The Big Ripoff: How Big Business and Big Government Steal Your Money with Timothy P. Carney.
Today's largest corporations have mastered the art of working with government officials at every level to stifle market competition. They reap billions through a complex web of higher taxes, stricter regulations, and shameless government handouts. The Big Ripoff pulls back the curtain to show who is strangling America's tradition of free enterprise and how and why they are doing it. Author Timothy Carney discusses how the incestuous relationship between big business and even bigger government works to the detriment of consumers, taxpayers, and entrepreneurs. Columnist and Fox News contributor Jim Pinkerton provides comments on the book- Cato Institute
Mr. Carney was a 2004-2005 Phillips Foundation Journalism fellow, and before that he was a political reporter for Bob Novak and Assistant Editor at Human Events. Tim is a columnist for America's Future Foundation's webzine Brainwash, and is a contributing editor to Human Events. He has been published in the Wall Street Journal, Washington Times, New York Sun, National Review Online, American Spectator, American Conservative, and other magazines, newspapers, and websites.
Timothy P. Carney
Tim Carney, CEI's Warren T. Brookes Journalism Fellow, is the author of The BIG Ripoff: How Big Business and Big Government Steal Your Money (Wiley, 2006).
He was a 2004-2005 Phillips Foundation Journalism fellow, and before that he was a political reporter for Bob Novak and Assistant Editor at Human Events. He is a columnist for America's Future Foundation's webzine Brainwash, and is a contributing editor to Human Events.
James P. Pinkerton
James P. Pinkerton has been a columnist for Newsday since 1993. Prior to that, he worked in the White House under presidents Ronald Reagan and George H. W. Bush, and also in the 1980, 1984, 1988, and 1992 Republican presidential campaigns.
Pinkerton is the author of What Comes Next: The End of Big Government--And the New Paradigm Ahead (Hyperion: 1995). He is also a contributor to the Fox News Channel and a Fellow at the New America Foundation in Washington DC. He is a graduate of Stanford University.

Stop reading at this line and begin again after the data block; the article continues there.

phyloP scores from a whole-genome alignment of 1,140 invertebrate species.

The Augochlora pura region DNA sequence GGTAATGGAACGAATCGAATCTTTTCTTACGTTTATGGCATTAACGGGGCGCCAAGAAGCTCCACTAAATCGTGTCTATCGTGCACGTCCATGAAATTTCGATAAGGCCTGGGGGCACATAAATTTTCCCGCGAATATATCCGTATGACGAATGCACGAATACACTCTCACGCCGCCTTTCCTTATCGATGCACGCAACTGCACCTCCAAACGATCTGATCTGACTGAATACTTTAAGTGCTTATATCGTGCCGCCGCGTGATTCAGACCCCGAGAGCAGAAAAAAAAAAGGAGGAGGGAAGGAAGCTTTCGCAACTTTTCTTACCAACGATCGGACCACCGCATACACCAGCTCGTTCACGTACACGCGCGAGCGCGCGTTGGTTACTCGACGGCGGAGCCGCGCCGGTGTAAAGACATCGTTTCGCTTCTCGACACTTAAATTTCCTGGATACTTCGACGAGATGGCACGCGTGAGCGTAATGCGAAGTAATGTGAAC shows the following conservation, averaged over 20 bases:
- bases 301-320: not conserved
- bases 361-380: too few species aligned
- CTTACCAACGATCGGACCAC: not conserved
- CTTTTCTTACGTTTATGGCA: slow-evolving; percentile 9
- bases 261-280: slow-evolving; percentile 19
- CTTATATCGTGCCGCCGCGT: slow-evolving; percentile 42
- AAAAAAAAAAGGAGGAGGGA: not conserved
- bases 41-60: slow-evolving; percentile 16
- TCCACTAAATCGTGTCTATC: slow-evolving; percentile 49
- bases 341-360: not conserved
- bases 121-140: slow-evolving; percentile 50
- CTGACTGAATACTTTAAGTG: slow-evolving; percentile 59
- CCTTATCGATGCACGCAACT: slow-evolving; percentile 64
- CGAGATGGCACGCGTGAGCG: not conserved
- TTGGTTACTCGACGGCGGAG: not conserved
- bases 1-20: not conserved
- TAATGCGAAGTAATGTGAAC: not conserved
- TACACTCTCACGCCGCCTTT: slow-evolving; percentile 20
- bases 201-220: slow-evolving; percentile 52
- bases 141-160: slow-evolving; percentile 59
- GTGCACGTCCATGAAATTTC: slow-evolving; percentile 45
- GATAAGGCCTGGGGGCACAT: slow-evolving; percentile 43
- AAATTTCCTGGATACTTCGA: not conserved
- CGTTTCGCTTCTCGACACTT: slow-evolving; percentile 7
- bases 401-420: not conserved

My name is Stephen Slivinski. I'm director of Budget Studies here at the CATOInstitute and today the book we're celebrating a release of is titled,"The Big Ripoff: How Big Business and Big Government Steal Your Money".Now there is a big myth in American politics today. It's the suppositionthat whenever business organizations and trade groups get involved inpolitics, they're doing it because they want to get the government off theirback. Well, that's only half true, they do sometimes want to getgovernment off their back, but instead of simply leaving it at that, theyalso lobby to place government on the backs of their businesscompetitors in the process. Short of that they at least want special handouts for themselves as a means of protection against the forces ofcompetition of the free market. Now, these sorts of handouts have beenbroadly grouped by observers, like myself, under the rubric of "corporatewelfare". These direct subsidies to businesses cause tax payers about 90billion dollars each year according to the latest estimate from the CATOInstitute. That only shows the edges of the phenomenon. That estimatedoes not include tax breaks, cartel protections, tax barriers and variousregulatory barriers to competition. These sorts of corporate welfare andequal countless billions more. And the cost of them are born byconsumers; a form of higher prices at the store, fewer choices in themarket place and higher barriers to entry for small businesses andentrepreneurs. In other words, The Big Ripoff. Tim Carney's book isa well written and much needed reputation of this big myth. The BigRipoff is also essential as a tool to understanding the lobbying scandalsthat have affected Washington D.C. lately as humorist PJ O'Rourke oncenoted, "when buying and selling are controlled by legislation, the firstthings to be bought and sold, are legislators." Fueled by Tim's hard hittinginvestigative reporting, which includes many stories that I as a policywho studied this issue for many years, didn't even knowmyself, The Big Ripoff is a book that really should be read by everyconcerned citizen and tax payer. At $24.95 cover price, the book itself is not arip-off. In fact, considering the information inside, it's really quite a bargain.Even more of a bargain for $14.00 here outside the lobby, I encourage you tobuy a copy for yourself or for a friend and Tim would be more than pleased tosign as many copies as he can upstairs in the lunch, immediately followingtoday's program. Also want to thank Mr. Jim Pinkerton of Newsday on FOX Newsfor being here today to provide us with his thoughts on the book. For those ofyou that don't know, Jim has worked at the White House under President RonaldReagan and George Bush leaving government in 1993, he's been a columnist forNewsday and a contributor to the FOX News channel on a regular, on itsshow. His writings have appeared in the New York Times, theWashington Post, Wall Street Journal, Foreign Affairs, New Republic, Slat e andthe others. He also stakes claim to be one of the tallest people in WashingtonD.C.. I also want to note, there is going to be a short question and answersession after Jim presents his remarks; He'll be commenting on the book afterTim speaks. And so with that, let me go ahead and introduce you to Mr. TimothyCarney. He's a freelance, investigative reporter and also the Warren BrooksJournalism Fellow at the Competitive Enterprise Institute. He's been published inthe Wall Street Journal, Washington Times, New York Sun, National Review on-line and the American Spectator. Also an associate editor at Human EventMagazine, a Philips Foundation fellow and he cut his teeth in the journalismworld working for (unidentified) Robert Novak. In fact, Robert Novak refers toTim in the introduction as possibly the best political reporter who has workedfor him in the past 25 years. In my opinion, this book is very strong proof of that.Please help me in welcoming Mr. Tim othy Carney.Thank you Steve, uh, thanks to the CATO Institute, thank you everybody who, uh,came through the heat to comer here today. The, last summer at this time, I wasworking on my book at six months before I had gone up to New York andinterviewed two business men, small business men, Bill Burdick and Bill Brody.One, Bill Brody, he lived in (unidentified) New York, a couple towns away frommy parents, he had a hardware store down in the Bronx and then a couple townsaway from that in Port Chester, New York, he had bought a couple run downbuildings on a dirty little water front there and renovated them. And they hadturned into a Laundromat, he bragged the best Laundromat in town, then itturned into a Hispanic foods store, a couple other small businesses there. Andhe was approached one day by a developer up in Port Ches who said. "wewould like to buy your land." But this was Bill Brody's retirement, this was hisuh, he got steady income from that. He was going to quit the hardware store ina few years and then just live off of that and then pass the buildings down to hischildren. So, Brody said, "we're not going to sell", and then the developer said,"well then, we are going to take them". And when Brody tried to complain to his,the local politicians in Port Chester, they said, "Oh, well here's the number youneed to call." It was the number of the developer.And sure enough, last summer at this time, the Kelo decision came down, Kelo-New London, and I reveled in reading liberal blogs for the next two days wherethese people just went ballistic about the fact that big business was going to betaking over the houses of these poor families there in Connecticut and myfavorite part was when they would acknowledge and say ,"what kills me themost, is that Antonin Scalia was right on this and Clarence Thomas was right onthis and the (unidentified) judges Ginsberg, etc., the good judges were wrongon this. What went wrong? How did they end up on the side of big business?Well, I don't think that Scalia or Stevens care very much what side business ison and in this crowd there are probably people that have their complaints aboutScalia from a liberal perspective, but at least relatively speaking, Scalia is goingto take the side of the smaller government and Stevens is going to take the sideof the bigger government in economic issues. And in this case, and a lot ofliberals saw this as an exception, in this case, big business actually profitedfrom bigger government and I liked it when I saw those lines out there, becauseI realize that the story I had to tell in this book hadn't been told enough and Ilove it when Al Gore recently said, "you know that you need global warmingrestrictions when even the head of Duke Energy is saying something has to bedone." And even the head of Duke Energy is calling for carbon dioxide tax.Really, even the head of a company that has monopolies on all their coal firepower plants, state controlle d monopoly, state controlled prices. He's callingfor a tax on the coal? That just means he raised his prices for consumers.It should, if you said, even the customers who know their rates are going to goup, want a tax on carbon, that would be even, but no, we get the, even the headof Wal-Mart has said that the minimum wage needs to be raised. Wal-Mart pays$10-$12 a, the lowest I've read is in the $8 range, per hour. The minimum wagehike they're talking about would go up to $7. So Wal-Mart CEO says well alright,our consumers can't afford enough at this point and they'll be able to affordmore when they get laid off. These guys understand economics at Wal-Mart.They understand economics almost better than anyone else and they understandthat mom and pop paying high school kid, hiring high school kids, are the oneswho are most likely to be paying minimum wage and that they'll be hurt, andthere is fewer competitors there if the minimum wage goes up and the idea iscompletely lost on the mainstream media for the most part.And so I tried to pepper the book with all sorts of these stories. The people hereat CATO are very good at explaining the basic economics and I mostly try andstay away from that and just tell the stories that get reported once in awhile asthe aberrations as in an interesting twists, Philip Morris wants more regulation oftobacco, even General Motors is calling for a stricter new rules on autoemissions, and there is no interesting twists when it happens again and again.And unfortunately, it's also not a new trend.I want to read here from the book here for a tiny bit from a part that mentions thebuilding we're standing in. This is in my chapter called the history of BigBusiness is the History of Big Government. "In northwest Washington D.C., on thesouth side of Massachusetts avenue, between 10th and 11th streets, stands aunique building defined by a large glass atrium inhabitants called the "WinterGarden". It's the headquarters of the libertarian CATO Institute. Across the streetssits a monument to American Confederation of Labor Founder, Samuel Gompers,once a marked citizen, today revered as the founder of the American Labormovement. Given the disparate political leanings, the contrast is amusing.The men who gathered at the Department of War, however, on December 6th,1916, struck a more startling contrast. Samuel Gompers in the flesh sat at thetable with President Woodrow Wilson, Secretary Newton Baker, Secretary of theNavy, the Agriculture Secretary, the Commerce Secretary and the Labor Secretary.Joining Gompers and these democratic politicians were Daniel Willard, thepresident of B&O Railroad, Howard Coffin, president of Hudson Motor Company,Wall Street financier Bernard Baruch, and a handful of other politicians,businessmen, a scientist and a doctor. This extraordinary gathering was the firstmeeting of the council of National Defense formed by Congress and PresidentWoodrow Wilson as a means for organizing 'the whole industrial mechanism inthe most effective way'. The Council of National Defense coordinated themanufacture of ammunition and other war necessities, but it did a lot more."The business men at this 1916 meeting had dreams for the CND that went farbeyond America's eminent involvement in the great war, both in breadth andduration. "It is our hope", said Howard Coffin, the head of the Hudson MotorCompany," it is our hope that we may lay the foundation for that closely knitstructure, industrial, civil and military, which every thinking American has cometo realize is vital to the future life of this country in peace and in commerce, noless in war." And I've got a, some other quotes in here from uh, some, onebusiness man who was there saying, "The war industry's board, successor to theCouncil of National Defense, the War Industry's Board extended its intent intothe inner most recesses of industry. Never was there such an approach toomniscience to the business affairs of a continent, the approach of omniscience."And this happened again in World War II, where business and government gettogether and they decide, business; nothing is more efficient and robust thanindustry. And in a lot of the minds of the elites who ran the businesses andcertainly in the minds of politicians, nothing is more altruistic and philanthropicand right minded, than the government. So why not having, have business do therowing and government do the steering and this is not an upsetting idea tobusiness at all. And I don't use the word in the book, because it makes peoplethink of Nazis and invading Poland, and all the other atrocities, but fascism isthe word that is used to describe this type of partnership between business and government.But when liberals or the mainstream media complain about conservativeinfluence in Washington and they don't mind throwing out the word fascism,RFK Jr. gave a whole spiel on that on the radio or in one of his articles recently.They call that fascism when say Bush doesn't raise the arsenic standards ondrinking water because somebody who would lose money from the drinkingwater standards going up, doesn't lose the money. Or a tax cut across the boardthat rich people get to save more money, there's no difference in some peoplesmind in less government helping, big business and more government helping big business.It's actually an interesting problem. I'm going to read you a quote from the bookin a second. But when I was meeting with independent book sellers, I was veryexcited about this and one book seller came up to me and said, "I heard aboutyour book and it's a great idea, and I'm going to stock it because this is exactlythe problem that I'm complaining about." And she was in Portland, Oregon or SanFrancisco or Greenwich Village, they were all from towns like that. And she said,"for example, Starbucks wants to start selling books." And I said, "Oh, wow,that's gotta be tough for you. You should definitely, uh, stock my book in yourbookstore." There is no distinction in some people's mind between that, but uh,is a big myth and I have a section on that. And there is adocumentary made, but it was also turned into a book and it was called theCorporation. And I start my book with, pointing out that 90% of Americans in arecent poll says big business has too much influence in Washington and thenasking well, what does it do when there is too much influence? And thedocumentary said, "most of the time when big business is lobbying inWashington, it is lobbying for less regulations and lower taxes." And there isnothing to back that up and obviously we do see them lobbying for lessregulations and lower taxes, but because journalists tend to be a little scared ofbusiness men, cause journalists are not business men and we don't wear as nicesuits as businessmen, we don't make as much money, we usually ride the metrowhile the businessmen drive in and park in their $10 a day garages. They are alittle bit scary to us and the free market is terrifying to the average reporter whoreally thinks free markets good, but too free, that's what caused the depressionand that's the extent of their economics even if they're covering economicissues in Capitol Hill. So both of those issue s fall into the scary category forreporter, the free market and businessmen and since they're both scary then theymust both go together. And that's what we're up against and it creates a realproblem. It creates a problem because it makes it so much easier for some oneto attack advocates of the free market, advocates of the regulation as beingcorporate shills. You don't have to make an argument if you can just say, well,you're opposing ethanol, because you're working for the oil industry or youropposing tax cuts because you're just doing to bidding of the big business andthe rich. And it frees them from making an argument for their big governmentpolicy. And so I don't well, I, when I was working for Bob Novack, I got acall from someone who had forward emails from Enron that the government hadtheir hands on and we helped get out that Enron had been lobbying the Bushadministration through Paul O'Neill to ratify the Kyoto global wa rming treaty,strict regulations on energy use and all this stuff. And so when Novak reportedthat and it showed up in the Washington Post and some other conservativeoutlets reported this, Timothy Noah in Slate said, well just because Enron stoodto profit from Kyoto and thus supported it, doesn't mean that Enron was bad.And all the sudden you're thinking, how come it does make it bad that Bush'ssupporters stand to profit from, when Bush wants to deregulate something? Andprobably in Bush's regulations, you will get the mainstream media, luckilylooking into who might benefit from the big government policies that he pushes.I do have a whole section on corporate welfare here that's heavily reliant onSteve's work and the CATO Institutes' work, but for me, that stuff is only, sort ofpart of the tip of the iceberg, as Steve said. It's the actual looking for stricterregulations. So the simple economic argument, the easiest one is, regulationadds to overhead and access to barrier to entry, keeping out possible newcompetitors and disproportionately affecting smaller businesses. And so withthat simple fact, it all the sudden becomes, and every radio host I talk to, once Isay that, they all assume I understand most of this, but some of them are a lotmore clever. Some of the regulations and the big government stuff they push for.I mentioned how you often hear, oh well, he's paid by the oil industry or this, Ihave a section of that on my chapter called, that last section of my book isprobably my favorite; it's called "Green is the Color of Money" and chapter ten iscalled "Environmentalism for Profit". And its sort of just a run through of variousdifferent schemes where big businesses are lobbying for environmental policy,getting good press off of it and then, on the other side, profiting off of it in away that they couldn't in a free market. And I quote Juliet Eilperin a writer for theWashington Post, who wrote in November, she wrote this article talking about allthese people that wanted stricter regulation of global warming laws and thenends it by saying uh, by quoting Roy Spencer. Now this was her way of gettingbalance. She quotes AP who wants stricter regulation, she wants Roy Spencerwho she calls a, someone who, "does not believe the climate will warm usrapidly as many computer models predict." He's a scientist, she describes himas, um, someone who "contributes to the free market on-line journal tech centralstation, which is in part funded by oil companies opposed to mandatory carbon limits.Now I've got nothing wrong with a reporter throwing that in. I think that's greatbecause everyone might have ulterior motives, so you quote them because theirargument might be good and then you mention their affiliation because their motives might not be good.But I went back through Juliet's article and I looked at what she didn't say.When she quoted Joe Bidden, she didn't say, Joe Bidden, whose primary sourceof funding is a DuPont Corporation who supports, a corporation that supportsgreenhouse gas laws, has invested more than anyone else in carbon dioxidecredits. No, she didn't say that. She, when she quoted the Natural ResourcesDefense Council, she did not say a group funded by banking corporation thatstands to profit from restrictions on greenhouse gas emissions, that is thebiggest banking corporation in the world that has invested more than anyoneelse in windmills and other alternative fuels, energy that lots of people argue isworthless, city group might think its worthless in itself, their funding NaturalResources Defense Council, but they know that with the right governmentpolicies, it can become worth something. When GE had its "ecomagination"launch, they didn't have organically grown wine a nd windmill generated horsd'oeuvres some how and they didn't hold their, they said well, this isn't justabout helping the planet, we want to help the planet, but we gotta help our shareholders to so we're gonna make money by doing good. And they held the eventon Pennsylvania Avenue, half way between the White House and the Capitol andthen Jeffery Immelt, the CEO, then went and met with, met with people in theWhite House and people in Congress, meaning they are going to make moneyby pushing the right regulations that's going to mandate their product. And uh,the chapter on ethanol here discusses it, the chapter on Enron in here discussesit and the Enron thing points to one more cost and one more reason I think itsimportant to write this book, the quotes that came out after Enron, this is acasualty of the free market, this is what happens when government doesn'tcontrol anybody, this is deregulation in California, I tear all of those down to tryto make the point, Enron would have been a small pipeline company, whosecollapse would have been unfortunate for Ken Lay and for a few thousandemployees, but wouldn't have been devastating in the way it was if thegovernment hadn't proped them up. The games they play in Californiawould not have been possible without regulations that Enron fought tooth andnail for, so I think its an important idea to get out there. The final reason itsimportant to get this stuff out there, about big business supporting biggovernment, is that too often, defenders of liberty, give a free pass to bigbusiness. Next time Altria comes calling on some group or some politician herein Washington whose a conservative free market, the Altria lobbyists willprobably get in the door, despite the fact that Philip Morris has been poundingaway for FDA regulation of tobacco for years, not to mention the mastersettlement agreement which is also covered in here.We assume that big business is on our side because we know that the left andmost of the media hate most big businesses and then we give them free passes.But we also don't reward them enough for being advocates of the free market. Imean Microsoft and Wal-Mart both are big companies that have tried to stick upfor the free market, gotten beaten up, not gotten much love, they've gotten lovefrom the consumers, but that starts to taper off with enough bad press, and thenthey come to Washington and they get pounded for not coming to Washingtonmore frequently. And so the left is good and government people are good atproviding incentives to come over to the big government side. And there is notenough incentives to come over to the free market side, because the benefits ofthe free market, we argue, are widely dispersed and the benefits of governmentcan be very narrowly concentrated, and they are not concentrated on mom andpop, they are concentrated on the people that have the best lobbyists, which isGE, General Motors, Enron, Boeing, all the companies that have long listings inmy index. So uh, later on I'll look forward to the questions and uh, look forwardto what Jim has to say and thank you again all for coming.